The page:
Site Certification Process General Overview
- Site Certification Process General Overview
- Six Phases of the Power Plant Siting Process
The Commission's regulatory process, including the evidentiary record and associated analyses, is functionally equivalent to the preparation of an Environmental Impact Report. (Pub. Res. Code, § 21080.5.) During certification proceedings, the Commission acts as lead state agency under the California Environmental Quality Act (CEQA). (Pub. Res. Code, §§ 25519 (c), 21000 et seq.) The process is designed to complete the review within a specified time period, typically one year. A certificate issued by the Commission is in lieu of other state and local permits.
The Commission's certification process provides a thorough review and analysis of all aspects of a proposed power plant project. During this process, a comprehensive examination of a project's potential economic, public health and safety, reliability, engineering, and environmental impacts are conducted.
The Commission's process allows for and encourages public participation so that members of the public may become involved either informally or on a formal level as intervenor parties who have the opportunity to present evidence and cross-examine witnesses. Public participation is encouraged at every stage of the process.
The Process Begins:
The process begins when an applicant submits, or files, an Application for Certification (AFC). Commission staff reviews the data submitted as part of the AFC and makes a recommendation to the Commission on whether the AFC contains adequate information to begin the certification process. After the Commission determines an AFC contains sufficient threshold information, it appoints a Committee of two commissioners to conduct the formal certification process. The Committee issues a Scheduling Order to establish the timeline for filing documents and holding certain meetings from the first public meeting, the Informational Meeting, up to the formal hearings.
The initial portion of the certification process is focused on public outreach and awareness of the proposed project, as well as on obtaining necessary technical information. During this time, the Commission staff (Staff) sponsors public workshops at which intervenors, agency representatives, and members of the public meet with Commission staff and the applicant to discuss, clarify, and negotiate pertinent issues.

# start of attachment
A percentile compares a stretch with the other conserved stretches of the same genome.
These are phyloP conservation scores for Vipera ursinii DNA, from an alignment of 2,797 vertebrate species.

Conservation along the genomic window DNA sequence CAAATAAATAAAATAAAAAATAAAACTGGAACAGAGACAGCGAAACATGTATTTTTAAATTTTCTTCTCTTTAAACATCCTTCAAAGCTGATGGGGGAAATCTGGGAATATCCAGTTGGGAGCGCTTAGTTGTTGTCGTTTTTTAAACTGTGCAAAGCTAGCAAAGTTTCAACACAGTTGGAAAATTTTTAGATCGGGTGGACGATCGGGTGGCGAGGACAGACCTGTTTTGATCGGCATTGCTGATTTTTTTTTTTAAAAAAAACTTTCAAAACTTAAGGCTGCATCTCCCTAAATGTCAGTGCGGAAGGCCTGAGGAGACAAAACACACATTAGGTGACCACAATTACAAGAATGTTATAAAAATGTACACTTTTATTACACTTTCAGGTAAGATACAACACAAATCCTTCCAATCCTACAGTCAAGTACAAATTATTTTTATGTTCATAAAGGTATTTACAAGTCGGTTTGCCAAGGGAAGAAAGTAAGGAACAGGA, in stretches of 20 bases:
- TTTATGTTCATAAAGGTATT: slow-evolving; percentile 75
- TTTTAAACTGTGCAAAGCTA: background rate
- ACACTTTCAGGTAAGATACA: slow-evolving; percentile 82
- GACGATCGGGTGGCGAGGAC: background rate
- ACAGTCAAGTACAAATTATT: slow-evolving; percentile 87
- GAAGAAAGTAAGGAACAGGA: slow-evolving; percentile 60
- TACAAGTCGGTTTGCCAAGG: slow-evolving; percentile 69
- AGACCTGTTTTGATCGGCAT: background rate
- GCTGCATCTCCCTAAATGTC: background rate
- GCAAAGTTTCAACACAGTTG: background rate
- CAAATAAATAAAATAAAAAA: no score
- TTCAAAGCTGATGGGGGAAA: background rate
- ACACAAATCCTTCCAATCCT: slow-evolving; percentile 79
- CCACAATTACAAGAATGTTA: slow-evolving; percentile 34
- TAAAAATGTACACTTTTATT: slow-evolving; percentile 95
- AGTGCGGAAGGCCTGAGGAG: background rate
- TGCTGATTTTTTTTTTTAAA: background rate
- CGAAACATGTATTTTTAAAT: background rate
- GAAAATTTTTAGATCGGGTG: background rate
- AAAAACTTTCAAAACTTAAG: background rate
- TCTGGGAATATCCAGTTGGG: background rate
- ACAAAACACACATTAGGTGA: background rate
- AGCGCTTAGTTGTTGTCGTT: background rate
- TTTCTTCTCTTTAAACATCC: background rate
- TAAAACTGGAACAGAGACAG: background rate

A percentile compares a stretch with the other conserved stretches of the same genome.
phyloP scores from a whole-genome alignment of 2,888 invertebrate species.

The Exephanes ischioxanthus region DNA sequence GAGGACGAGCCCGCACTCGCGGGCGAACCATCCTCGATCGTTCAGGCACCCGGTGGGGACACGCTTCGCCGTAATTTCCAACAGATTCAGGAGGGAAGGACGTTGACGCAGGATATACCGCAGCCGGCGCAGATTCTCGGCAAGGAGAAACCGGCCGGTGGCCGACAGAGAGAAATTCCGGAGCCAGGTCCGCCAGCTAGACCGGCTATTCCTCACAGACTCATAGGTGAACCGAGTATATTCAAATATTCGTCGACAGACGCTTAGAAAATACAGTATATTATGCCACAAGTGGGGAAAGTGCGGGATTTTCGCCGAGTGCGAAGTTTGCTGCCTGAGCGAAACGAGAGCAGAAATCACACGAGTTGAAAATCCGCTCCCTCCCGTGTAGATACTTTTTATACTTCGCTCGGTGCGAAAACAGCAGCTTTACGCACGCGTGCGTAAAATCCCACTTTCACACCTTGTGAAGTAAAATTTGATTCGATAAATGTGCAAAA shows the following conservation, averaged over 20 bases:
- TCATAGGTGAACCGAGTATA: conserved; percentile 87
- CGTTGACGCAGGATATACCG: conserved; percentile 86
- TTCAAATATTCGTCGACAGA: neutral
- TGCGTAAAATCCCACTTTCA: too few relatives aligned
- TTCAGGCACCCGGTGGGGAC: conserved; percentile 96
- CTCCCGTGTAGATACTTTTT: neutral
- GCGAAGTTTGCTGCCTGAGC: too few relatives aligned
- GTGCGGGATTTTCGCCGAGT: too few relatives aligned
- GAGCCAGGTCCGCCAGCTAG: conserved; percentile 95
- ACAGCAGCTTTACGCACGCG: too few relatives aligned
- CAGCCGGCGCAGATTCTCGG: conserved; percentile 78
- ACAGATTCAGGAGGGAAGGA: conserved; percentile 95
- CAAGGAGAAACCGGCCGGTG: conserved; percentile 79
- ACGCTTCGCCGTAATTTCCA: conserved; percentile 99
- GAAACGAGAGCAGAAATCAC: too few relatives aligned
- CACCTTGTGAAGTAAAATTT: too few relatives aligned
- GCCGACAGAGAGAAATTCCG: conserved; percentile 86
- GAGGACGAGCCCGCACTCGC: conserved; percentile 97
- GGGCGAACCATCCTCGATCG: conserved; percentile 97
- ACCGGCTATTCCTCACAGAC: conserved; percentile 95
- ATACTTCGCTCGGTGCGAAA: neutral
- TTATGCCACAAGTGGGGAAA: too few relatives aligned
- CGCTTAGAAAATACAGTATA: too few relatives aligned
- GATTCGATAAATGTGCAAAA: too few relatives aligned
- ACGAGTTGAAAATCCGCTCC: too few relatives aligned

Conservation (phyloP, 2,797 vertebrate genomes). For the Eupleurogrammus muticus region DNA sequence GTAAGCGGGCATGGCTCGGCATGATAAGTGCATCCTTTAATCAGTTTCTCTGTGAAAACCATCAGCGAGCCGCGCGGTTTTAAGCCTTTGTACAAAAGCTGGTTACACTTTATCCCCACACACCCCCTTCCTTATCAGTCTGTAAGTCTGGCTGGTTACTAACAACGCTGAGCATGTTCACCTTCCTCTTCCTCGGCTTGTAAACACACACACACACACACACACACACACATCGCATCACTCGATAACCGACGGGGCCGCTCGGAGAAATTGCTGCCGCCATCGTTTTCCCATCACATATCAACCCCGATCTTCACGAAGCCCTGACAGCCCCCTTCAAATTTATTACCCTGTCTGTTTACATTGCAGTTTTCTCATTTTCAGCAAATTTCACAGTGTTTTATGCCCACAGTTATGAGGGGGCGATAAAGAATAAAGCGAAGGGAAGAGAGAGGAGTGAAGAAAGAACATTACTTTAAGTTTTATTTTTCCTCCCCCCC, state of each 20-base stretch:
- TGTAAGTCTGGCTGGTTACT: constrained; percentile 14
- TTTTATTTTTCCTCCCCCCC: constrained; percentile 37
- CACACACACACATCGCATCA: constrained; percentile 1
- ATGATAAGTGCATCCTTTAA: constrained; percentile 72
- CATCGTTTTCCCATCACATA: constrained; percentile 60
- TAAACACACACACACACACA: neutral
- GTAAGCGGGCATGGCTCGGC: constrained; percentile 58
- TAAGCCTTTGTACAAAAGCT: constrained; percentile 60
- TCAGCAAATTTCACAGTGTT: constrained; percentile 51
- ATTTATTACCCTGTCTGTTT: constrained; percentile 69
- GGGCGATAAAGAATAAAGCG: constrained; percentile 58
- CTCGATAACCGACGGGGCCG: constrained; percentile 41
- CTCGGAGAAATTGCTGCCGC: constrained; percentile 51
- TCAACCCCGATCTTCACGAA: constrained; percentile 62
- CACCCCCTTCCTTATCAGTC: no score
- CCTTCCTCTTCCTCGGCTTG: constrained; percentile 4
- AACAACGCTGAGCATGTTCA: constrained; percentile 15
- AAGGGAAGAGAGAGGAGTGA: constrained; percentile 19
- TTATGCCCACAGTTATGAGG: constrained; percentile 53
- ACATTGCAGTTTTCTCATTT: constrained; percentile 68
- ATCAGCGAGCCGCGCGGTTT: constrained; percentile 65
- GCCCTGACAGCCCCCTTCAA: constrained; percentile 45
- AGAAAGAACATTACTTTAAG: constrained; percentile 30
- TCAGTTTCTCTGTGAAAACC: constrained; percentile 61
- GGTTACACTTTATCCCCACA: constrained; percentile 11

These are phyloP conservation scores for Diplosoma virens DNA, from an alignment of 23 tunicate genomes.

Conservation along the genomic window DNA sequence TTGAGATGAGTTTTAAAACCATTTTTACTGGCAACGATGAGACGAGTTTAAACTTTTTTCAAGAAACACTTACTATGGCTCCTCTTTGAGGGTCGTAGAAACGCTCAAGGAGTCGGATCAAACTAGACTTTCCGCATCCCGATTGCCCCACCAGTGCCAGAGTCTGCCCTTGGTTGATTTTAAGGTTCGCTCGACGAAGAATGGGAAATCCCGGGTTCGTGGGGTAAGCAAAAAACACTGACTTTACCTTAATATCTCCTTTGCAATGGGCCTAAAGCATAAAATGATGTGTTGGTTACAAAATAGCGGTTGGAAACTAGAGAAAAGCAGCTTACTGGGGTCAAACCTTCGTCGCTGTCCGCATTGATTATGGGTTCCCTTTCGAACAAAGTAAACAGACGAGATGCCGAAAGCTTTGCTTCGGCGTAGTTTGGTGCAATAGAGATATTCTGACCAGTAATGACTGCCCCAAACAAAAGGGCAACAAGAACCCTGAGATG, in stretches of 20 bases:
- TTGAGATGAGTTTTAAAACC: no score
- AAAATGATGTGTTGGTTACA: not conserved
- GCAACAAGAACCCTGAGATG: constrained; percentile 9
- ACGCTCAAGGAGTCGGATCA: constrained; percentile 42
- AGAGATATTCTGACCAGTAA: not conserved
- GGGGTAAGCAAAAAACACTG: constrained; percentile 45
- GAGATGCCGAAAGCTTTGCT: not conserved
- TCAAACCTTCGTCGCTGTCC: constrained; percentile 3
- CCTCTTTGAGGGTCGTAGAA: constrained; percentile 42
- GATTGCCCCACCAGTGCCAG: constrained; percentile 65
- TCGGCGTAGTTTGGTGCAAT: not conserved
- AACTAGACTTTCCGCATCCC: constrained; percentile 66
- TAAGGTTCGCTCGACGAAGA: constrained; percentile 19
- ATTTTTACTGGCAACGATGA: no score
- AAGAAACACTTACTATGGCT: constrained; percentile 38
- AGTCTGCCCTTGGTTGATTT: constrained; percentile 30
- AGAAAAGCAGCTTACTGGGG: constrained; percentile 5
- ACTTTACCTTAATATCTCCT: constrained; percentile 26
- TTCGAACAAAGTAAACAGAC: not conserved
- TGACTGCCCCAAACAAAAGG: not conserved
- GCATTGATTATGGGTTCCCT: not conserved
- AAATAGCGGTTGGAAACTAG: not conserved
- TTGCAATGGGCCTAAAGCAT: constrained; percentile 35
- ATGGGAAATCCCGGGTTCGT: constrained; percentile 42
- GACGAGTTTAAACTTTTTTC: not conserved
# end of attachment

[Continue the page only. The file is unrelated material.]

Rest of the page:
Staff publishes its initial technical evaluation of the project in its Preliminary Staff Assessment (PSA), which is made available for public comment. Staff's responses to public comment on the PSA and its complete analyses and recommendations are published in the Final Staff Assessment (FSA).
Following this, the Committee conducts a Prehearing Conference to assess the adequacy of available information, identify issues, and determine the positions of the parties. Based on information presented at this event, the Committee issues a Hearing Order to schedule formal evidentiary hearings. At the evidentiary hearings, all formal parties, including intervenors, may present sworn testimony, which is subject to cross-examination by other parties and questioning by the Committee. Members of the public may offer oral or written comments at these hearings. Evidence submitted at the hearings provides the basis for the Committee's analysis and recommendations to the full Commission and part of the evidentiary record.
The Presiding Member’s Proposed Decision:
The Committee's analysis and recommendations are presented in the PMPD, which determines a project's conformity with applicable laws, ordinances, regulations, and standards and provides recommendations to the full Commission. The PMPD is available for a 30-day public comment period. Depending upon the extent of revisions necessary after considering comments received during this period, the Committee may elect to publish a revised version. If so, the Revised PMPD triggers an additional 15-day public comment period.
Finally, the full Commission decides whether to accept, reject, or modify the Committee's recommendations at a public hearing.
Throughout the licensing process, members of the Committee, and ultimately the Commission, serve as fact-finders and decision-makers. Other parties, including the applicant, Commission staff, and formal intervenors, function independently with equal legal status. An "ex parte" rule prohibits parties from communicating on substantive matters with the decision-makers, their staffs, or the assigned hearing officer unless these communications are made on the public record.
The Office of the Public Adviser is available to assist the public in participating in all aspects of the certification proceeding.
Public Adviser's Office
Power Plant Siting Information
- Site Certification Process General Overview
- Public Information & Comments in Siting Cases
- Intervening in Siting Cases
- More Siting Information